These first forty or so minutes of The Tomorrow War that deals with all the exposition needed to inform the audience of a lot of plot details is pretty bad. It’s awkward and gangly, sort of like Pratt’s weirdly uncomfortable look stuffed into a shirt/sweater combo during the holiday party. The writing is poor, the acting is not much better, and all signs were pointing to 140 minutes of iffy effects to go along with the bad plot mechanics. Then, something sort of amazing happens. Director Chris McKay (The LEGO Movie) and writer Zach Dean put Dan and his untrained bunch face to face with an enemy that might just be one of the most terrifying creations seen in these alien beasts on Earth films yet. I’m not kidding when I say that when we get our first look at the White Spikes I sat up rigid in my seat, jaw agape, and said “Oh no, I do not appreciate that.” Much of this has to go to the effects folks who created this monster, seamlessly blending it (for the most part) with the live-action actors…but it’s a formidable foe that is nightmarishly ruthless. That McKay keeps it hidden for an extended period of time also adds to its overall scariness when we finally do see it.
In time-travel movies, the filmmakers can play fast and loose with their rules, and they do so here as well, to some extent. I won’t go too far into who Yvonne Strahovski (All I See Is You) is playing or how she figures into Forester’s life but the two join forces in the future which winds up having a major impact on the past. Just when you think the movie is reaching its climax, you look at your watch and realize it’s only halfway done. Then the next time you think it’s over, your watch tells you there’s a half hour left. This happens two or three more times before the film actually wraps up and the multiple endings give The Tomorrow War an overall breathless pace but also contributes to a weariness after a time. That extra time gives way for some slow dips in the action and dramatic scenes between Dan and his estranged father (J.K. Simmons, Zack Snyder’s Justice League) as well as a few fun sequences of Indiana Jones-style adventure. It’s a big package to digest and while it wouldn’t have worked on the big screen because you’d have to take it a bit more seriously, on the small screen some of these quirkier asides tend to play easier.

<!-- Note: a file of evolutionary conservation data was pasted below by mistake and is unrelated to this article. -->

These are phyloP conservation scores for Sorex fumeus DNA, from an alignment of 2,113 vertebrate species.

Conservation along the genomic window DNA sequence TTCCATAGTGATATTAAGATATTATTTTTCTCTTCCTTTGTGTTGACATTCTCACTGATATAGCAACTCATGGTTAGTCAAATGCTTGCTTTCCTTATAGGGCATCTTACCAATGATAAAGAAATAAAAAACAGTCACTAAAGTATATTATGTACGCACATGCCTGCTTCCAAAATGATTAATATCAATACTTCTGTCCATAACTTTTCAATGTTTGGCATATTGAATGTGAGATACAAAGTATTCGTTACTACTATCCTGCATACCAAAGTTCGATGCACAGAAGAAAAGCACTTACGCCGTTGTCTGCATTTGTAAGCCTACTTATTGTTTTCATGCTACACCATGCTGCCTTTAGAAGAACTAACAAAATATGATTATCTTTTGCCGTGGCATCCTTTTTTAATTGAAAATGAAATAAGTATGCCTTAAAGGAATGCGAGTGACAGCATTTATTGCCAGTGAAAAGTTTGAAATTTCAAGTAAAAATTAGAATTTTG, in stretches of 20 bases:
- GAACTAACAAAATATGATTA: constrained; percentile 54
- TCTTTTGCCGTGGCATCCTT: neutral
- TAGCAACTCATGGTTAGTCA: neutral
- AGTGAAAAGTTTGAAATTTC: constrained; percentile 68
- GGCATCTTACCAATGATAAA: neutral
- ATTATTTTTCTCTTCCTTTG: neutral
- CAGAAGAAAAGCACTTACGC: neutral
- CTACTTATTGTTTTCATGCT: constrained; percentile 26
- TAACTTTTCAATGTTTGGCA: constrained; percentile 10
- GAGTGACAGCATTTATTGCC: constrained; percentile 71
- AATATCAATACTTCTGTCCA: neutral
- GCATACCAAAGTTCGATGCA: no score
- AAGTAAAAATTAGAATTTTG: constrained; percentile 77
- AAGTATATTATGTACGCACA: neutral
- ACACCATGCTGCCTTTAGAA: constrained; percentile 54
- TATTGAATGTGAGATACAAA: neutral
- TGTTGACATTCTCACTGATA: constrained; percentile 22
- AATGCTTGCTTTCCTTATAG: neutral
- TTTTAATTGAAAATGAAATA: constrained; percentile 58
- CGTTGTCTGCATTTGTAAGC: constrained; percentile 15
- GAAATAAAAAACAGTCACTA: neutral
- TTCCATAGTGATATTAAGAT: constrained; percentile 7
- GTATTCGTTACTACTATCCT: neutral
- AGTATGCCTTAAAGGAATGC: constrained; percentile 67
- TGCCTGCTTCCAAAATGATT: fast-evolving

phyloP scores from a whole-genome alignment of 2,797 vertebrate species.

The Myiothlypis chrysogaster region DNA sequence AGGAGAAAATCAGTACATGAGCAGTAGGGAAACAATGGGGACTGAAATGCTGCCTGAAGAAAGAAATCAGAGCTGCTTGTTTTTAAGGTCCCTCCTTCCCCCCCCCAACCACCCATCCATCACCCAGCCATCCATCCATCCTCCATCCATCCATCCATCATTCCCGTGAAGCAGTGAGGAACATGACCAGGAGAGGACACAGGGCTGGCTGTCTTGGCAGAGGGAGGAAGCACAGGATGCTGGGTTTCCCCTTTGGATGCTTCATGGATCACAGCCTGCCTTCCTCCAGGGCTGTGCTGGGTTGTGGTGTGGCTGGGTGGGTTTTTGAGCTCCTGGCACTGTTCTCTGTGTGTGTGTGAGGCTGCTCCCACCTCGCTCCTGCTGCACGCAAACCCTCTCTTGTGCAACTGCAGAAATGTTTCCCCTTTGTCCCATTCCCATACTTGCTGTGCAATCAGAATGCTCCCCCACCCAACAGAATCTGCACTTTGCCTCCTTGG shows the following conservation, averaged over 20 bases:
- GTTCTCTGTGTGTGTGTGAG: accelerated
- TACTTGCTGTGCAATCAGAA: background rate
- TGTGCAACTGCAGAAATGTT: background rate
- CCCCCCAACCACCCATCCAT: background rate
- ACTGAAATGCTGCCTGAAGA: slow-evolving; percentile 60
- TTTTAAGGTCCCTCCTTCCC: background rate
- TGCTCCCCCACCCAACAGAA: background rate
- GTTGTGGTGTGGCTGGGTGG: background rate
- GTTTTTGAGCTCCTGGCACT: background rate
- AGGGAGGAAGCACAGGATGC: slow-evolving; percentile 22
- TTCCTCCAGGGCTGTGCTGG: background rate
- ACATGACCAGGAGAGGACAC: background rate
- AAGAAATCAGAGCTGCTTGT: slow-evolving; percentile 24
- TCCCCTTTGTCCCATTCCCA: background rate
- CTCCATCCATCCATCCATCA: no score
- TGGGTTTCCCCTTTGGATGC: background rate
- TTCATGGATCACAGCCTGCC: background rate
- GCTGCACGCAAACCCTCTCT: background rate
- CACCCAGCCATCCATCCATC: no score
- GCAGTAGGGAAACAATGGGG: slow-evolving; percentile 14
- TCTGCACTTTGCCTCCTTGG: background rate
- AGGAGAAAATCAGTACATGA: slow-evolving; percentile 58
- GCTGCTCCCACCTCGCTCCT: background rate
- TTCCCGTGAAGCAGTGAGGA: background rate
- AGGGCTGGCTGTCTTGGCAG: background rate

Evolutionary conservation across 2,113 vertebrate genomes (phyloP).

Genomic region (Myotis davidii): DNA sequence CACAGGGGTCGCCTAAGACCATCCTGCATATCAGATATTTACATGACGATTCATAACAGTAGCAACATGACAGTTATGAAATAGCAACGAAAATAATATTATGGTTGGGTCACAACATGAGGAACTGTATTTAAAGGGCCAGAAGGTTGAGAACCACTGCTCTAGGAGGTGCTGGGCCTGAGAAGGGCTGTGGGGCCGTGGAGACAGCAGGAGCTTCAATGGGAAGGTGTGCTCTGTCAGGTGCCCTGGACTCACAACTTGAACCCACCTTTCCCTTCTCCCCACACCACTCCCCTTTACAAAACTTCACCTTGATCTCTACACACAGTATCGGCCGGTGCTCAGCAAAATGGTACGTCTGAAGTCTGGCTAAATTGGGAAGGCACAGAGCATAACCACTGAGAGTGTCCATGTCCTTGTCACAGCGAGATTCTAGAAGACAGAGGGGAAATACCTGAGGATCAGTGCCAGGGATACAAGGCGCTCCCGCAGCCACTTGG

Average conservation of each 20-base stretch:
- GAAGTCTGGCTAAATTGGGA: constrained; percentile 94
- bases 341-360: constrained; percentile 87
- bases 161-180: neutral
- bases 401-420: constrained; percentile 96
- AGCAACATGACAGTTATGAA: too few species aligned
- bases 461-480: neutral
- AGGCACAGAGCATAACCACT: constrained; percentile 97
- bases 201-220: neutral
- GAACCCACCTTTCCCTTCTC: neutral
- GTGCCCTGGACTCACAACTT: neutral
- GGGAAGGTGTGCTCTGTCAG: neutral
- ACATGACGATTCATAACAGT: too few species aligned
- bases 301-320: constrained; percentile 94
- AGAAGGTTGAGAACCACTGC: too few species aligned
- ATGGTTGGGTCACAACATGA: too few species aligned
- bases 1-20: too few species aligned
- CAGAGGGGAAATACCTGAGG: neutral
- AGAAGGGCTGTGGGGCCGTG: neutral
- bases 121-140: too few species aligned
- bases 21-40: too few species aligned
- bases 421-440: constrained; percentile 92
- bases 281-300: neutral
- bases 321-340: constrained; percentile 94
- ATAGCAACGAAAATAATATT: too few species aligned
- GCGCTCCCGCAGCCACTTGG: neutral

What is harder to take is Pratt’s clunker performance, a disappointing sign the actor isn’t delivering on some early promise that he had leading man potential. An executive producer of the film, Pratt should have been even more on the ball as someone with a grander stake in the movie’s prospects but alas, he’s just missing that magical “it” factor that could have given all of his scenes more weight. His jokes don’t land, his dramatic thrust isn’t felt, it’s just a vacant, mannequin type of performance that goes through the motions but doesn’t bring anything new. That’s especially apparent as the film draws to a conclusion and becomes a one-man Pratt showcase even though he’s sharing the screen with likable actors like Sam Richardson (Werewolves Within) who outcharms him without even trying.
This is a big, big, big movie and not one you should be watching on a tiny computer screen or your phone. You will want to check this one out and make The Tomorrow War an event if you can, trying your best to ignore it’s bad opening and enjoy when it shows what our heroes are up against.